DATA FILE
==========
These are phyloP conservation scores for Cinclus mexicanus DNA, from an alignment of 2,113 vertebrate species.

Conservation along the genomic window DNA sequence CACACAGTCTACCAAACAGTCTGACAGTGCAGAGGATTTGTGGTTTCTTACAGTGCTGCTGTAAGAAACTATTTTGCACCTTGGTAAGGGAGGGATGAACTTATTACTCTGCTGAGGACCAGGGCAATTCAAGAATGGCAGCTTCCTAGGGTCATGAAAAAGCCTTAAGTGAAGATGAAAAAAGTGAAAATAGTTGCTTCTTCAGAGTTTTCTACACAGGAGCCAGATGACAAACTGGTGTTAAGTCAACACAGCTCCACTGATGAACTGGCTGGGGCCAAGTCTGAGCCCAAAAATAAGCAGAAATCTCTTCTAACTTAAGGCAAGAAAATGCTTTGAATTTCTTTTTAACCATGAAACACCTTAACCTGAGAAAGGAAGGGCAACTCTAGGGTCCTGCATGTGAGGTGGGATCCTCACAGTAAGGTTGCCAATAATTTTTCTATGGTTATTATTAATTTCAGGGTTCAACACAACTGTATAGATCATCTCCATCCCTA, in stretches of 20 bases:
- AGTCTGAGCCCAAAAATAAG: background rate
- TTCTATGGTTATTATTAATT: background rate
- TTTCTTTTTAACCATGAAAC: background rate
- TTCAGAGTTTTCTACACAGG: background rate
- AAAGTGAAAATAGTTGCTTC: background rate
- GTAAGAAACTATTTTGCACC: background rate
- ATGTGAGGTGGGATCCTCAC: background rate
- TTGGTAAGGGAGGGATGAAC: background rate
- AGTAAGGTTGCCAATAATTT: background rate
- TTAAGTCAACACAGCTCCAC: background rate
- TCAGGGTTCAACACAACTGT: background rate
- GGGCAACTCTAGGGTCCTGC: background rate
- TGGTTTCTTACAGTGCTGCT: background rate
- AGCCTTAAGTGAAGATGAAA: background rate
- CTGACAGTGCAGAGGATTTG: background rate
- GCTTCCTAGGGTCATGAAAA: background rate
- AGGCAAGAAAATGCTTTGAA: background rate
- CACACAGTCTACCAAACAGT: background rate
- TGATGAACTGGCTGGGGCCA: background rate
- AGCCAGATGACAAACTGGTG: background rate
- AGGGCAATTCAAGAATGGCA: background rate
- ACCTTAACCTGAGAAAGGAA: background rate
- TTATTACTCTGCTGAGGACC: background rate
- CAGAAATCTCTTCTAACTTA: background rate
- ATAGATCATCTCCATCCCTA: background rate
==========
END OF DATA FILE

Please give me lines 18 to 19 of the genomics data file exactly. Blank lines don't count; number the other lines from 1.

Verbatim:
- GCTTCCTAGGGTCATGAAAA: background rate
- AGGCAAGAAAATGCTTTGAA: background rate